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11 minutes ago, purlieu said:

Nah, CD singles peaked in the late '90s, sales-wise. The internet killed them off, because you could get the a-side for 99p or pirate it, which meant there was less incentive to put time and money into recording b-sides, manufacturing and distributing copies, etc.

In terms of release rates, it's a difficult question, largely in terms of how easy it is to 'absorb' the music. It all depends on how much time you have to listen to music, how much new music you buy, how much you like to get to know albums. I have a friend who loved buying new music because he loved the surprise of stuff he didn't know well; on the opposite end, for me it's really important to really get to know a record in-depth before I really feel I like it. Something like the NTS Sessions was a bit of a nightmare because it was an eight-disc release of music from a group whose music normally takes longer to fully appreciate than most, released in a year when there were maybe 30 other albums that I bought, as well as exploring back catalogue stuff. I never really got the one-on-one time with it that I would have liked, and as a result I don't feel I really know or appreciate it as much as some of their other stuff. So from a personal level, a one hour album every couple of years works for me because it allows me to mentally process the music of my favourite artists as well as being able to throw in some new (and old) discoveries. 

What I don't like is the fact that four years seems to be a fairly normal gap between albums these days, for both underground and mainstream artists. I appreciate that there's less money in record sales and thus we're not likely to get back to the album-every-year format that was common up to the end of the last century, but I remember when any artist took over two years to release an album, it was heralded as some long-awaited follow-up, and yet now it seems to be the norm. As always, it's the industry dictating this, and it's a real shame, especially with someone like Aphex. He's obviously willing to put shit loads of stuff out there - the Soundcloud dump is a great example - but between 1991 and 1996 he put out 28 releases; in the same length of time between 2014 and 2019 he put out 10. Not that I necessarily want 28, but he has said in an interview that the amount of stuff he puts out physically is kind of dictated by Warp.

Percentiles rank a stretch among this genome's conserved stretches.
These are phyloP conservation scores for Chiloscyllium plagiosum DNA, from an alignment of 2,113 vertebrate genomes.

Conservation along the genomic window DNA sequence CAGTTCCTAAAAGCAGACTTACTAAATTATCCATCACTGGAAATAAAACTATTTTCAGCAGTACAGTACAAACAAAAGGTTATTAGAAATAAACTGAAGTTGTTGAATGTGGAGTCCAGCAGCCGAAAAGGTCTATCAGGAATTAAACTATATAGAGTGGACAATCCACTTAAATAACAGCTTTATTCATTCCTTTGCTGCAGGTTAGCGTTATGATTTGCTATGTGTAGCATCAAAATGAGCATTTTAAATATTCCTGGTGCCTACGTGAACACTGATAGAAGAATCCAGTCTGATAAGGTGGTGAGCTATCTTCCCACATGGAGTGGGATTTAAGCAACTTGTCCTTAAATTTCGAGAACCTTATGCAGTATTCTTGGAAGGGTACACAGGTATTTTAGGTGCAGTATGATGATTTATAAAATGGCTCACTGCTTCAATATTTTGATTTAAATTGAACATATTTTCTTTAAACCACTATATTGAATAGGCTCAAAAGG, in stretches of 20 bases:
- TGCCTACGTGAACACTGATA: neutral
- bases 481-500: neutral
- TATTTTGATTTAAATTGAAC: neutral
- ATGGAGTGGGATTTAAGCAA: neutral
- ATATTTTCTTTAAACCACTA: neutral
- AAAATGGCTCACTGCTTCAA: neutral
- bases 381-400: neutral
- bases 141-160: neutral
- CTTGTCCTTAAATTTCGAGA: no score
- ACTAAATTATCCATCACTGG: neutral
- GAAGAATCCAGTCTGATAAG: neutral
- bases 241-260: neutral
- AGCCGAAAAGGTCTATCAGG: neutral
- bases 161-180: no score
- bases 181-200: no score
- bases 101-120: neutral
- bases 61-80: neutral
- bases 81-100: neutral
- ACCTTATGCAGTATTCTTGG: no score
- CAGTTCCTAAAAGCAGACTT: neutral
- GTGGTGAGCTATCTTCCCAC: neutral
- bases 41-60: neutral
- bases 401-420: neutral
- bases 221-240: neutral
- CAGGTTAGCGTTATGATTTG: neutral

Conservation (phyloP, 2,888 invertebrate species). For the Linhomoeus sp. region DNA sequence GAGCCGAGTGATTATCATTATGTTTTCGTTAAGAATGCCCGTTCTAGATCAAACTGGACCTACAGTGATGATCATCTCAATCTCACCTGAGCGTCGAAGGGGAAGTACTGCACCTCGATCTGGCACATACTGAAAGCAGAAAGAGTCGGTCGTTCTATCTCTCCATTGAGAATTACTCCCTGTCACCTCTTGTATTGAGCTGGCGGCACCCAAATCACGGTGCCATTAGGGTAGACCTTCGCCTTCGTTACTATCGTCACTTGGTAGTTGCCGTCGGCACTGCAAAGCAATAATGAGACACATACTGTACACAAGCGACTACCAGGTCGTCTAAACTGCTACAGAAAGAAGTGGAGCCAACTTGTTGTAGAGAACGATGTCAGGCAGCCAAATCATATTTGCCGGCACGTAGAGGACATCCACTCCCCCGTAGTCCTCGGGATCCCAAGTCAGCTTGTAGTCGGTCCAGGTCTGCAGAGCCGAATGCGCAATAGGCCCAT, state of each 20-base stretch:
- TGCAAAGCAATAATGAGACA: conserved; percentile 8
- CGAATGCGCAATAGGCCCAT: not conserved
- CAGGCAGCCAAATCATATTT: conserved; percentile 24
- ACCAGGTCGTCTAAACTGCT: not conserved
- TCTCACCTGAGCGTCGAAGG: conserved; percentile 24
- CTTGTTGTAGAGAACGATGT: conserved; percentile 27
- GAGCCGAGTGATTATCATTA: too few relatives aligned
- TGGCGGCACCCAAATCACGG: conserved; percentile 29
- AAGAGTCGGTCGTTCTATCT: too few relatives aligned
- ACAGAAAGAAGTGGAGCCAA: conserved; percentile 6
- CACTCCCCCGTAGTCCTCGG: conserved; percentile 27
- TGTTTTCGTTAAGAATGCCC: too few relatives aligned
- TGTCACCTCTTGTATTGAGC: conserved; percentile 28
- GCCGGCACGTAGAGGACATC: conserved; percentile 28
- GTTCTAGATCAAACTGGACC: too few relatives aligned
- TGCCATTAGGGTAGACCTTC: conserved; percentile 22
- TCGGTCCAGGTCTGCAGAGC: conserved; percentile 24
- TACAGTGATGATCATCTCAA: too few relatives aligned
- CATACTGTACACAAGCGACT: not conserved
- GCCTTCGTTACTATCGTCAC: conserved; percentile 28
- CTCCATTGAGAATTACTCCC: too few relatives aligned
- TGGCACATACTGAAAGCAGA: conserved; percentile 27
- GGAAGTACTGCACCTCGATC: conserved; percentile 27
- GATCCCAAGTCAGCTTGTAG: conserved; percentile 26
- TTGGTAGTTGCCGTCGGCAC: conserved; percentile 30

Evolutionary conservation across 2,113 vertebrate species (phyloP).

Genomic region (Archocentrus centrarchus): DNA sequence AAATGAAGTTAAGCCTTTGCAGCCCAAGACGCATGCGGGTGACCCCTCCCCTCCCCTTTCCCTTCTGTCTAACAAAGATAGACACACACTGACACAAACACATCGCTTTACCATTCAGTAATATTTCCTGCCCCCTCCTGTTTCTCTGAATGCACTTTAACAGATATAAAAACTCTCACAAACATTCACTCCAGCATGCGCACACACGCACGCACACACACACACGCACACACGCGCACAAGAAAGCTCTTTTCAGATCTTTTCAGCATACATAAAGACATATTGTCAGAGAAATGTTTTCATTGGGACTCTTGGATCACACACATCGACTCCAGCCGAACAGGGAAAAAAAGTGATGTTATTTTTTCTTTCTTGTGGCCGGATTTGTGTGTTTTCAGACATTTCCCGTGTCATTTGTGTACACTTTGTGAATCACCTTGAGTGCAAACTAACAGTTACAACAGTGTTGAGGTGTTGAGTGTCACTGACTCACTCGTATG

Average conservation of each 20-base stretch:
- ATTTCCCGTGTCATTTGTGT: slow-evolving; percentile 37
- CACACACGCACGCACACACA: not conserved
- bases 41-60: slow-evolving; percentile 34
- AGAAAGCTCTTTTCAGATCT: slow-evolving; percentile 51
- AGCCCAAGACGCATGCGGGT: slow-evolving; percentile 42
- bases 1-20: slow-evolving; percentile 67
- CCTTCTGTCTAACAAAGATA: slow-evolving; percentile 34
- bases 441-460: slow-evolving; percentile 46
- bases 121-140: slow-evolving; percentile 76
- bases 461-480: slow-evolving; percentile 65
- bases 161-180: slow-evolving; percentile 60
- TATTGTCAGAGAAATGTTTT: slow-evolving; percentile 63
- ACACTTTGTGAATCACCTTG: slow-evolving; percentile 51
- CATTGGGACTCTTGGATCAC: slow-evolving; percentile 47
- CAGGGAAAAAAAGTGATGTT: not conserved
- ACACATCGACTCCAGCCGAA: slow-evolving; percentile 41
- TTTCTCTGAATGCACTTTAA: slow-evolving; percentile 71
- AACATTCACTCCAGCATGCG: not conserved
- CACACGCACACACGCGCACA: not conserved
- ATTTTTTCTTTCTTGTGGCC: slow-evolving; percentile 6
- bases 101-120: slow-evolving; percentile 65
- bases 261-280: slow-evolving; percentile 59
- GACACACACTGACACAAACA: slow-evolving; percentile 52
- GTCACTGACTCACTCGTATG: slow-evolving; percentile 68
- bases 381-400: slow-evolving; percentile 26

I didn't really check the statistics for CD singles but I was the only person I knew that bought them, lol. The nice thing was the various remixes they contained which now seem to be sadly going away? I mean for electronic music you usually get the "album version" and then bunch of remixes by other artists which were sometimes much better than the original. I've been buying the various Björk singles digitally because they have some really good remixes.

In general I like the 20-30 minute EP format best because trying to fit 60 minutes of continuous uninterrupted attentive listening in a day can be a bit of pain. Also my attention span is a bit limited. For some genres though the hour long format suits better, like say ambient. But one hour of ambient isn't that many individual tracks anyway.

Most of the time though I just pick and mix whatever the tracks I feel like not thinking much about how they fit together. That's how I mostly listen to the NTS Sessions also. Just occasional track here and there whatever suits the mood.

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Some singles do get digital-only remix packages these days, but they're definitely fewer and farther between away from pop and mainstream club music.

The thing I miss with electronic music is artists remixing themselves. In the '90s there were so many great longform singles from Ae, FSOL, Orbital, Underworld, Aphex, The Orb, numerous others, where the artist took the original track as the source of inspiration for a 40 minute release of radical reworks and new material. Longer, in some territories - Underworld's Dark & Long EP got a wonderful 40 minute version in the UK and then an additional 70 minute 'single' release in Scandinavia. 

The death of the physical single has also contributed to the end of more interesting music in the charts, as any band, guitar-based or electronic, had their fanbase who'd buy the CD or 12" for the b-sides and get the single into the charts; now there are rarely any b-sides so they basically just get ignored and people wait for the album.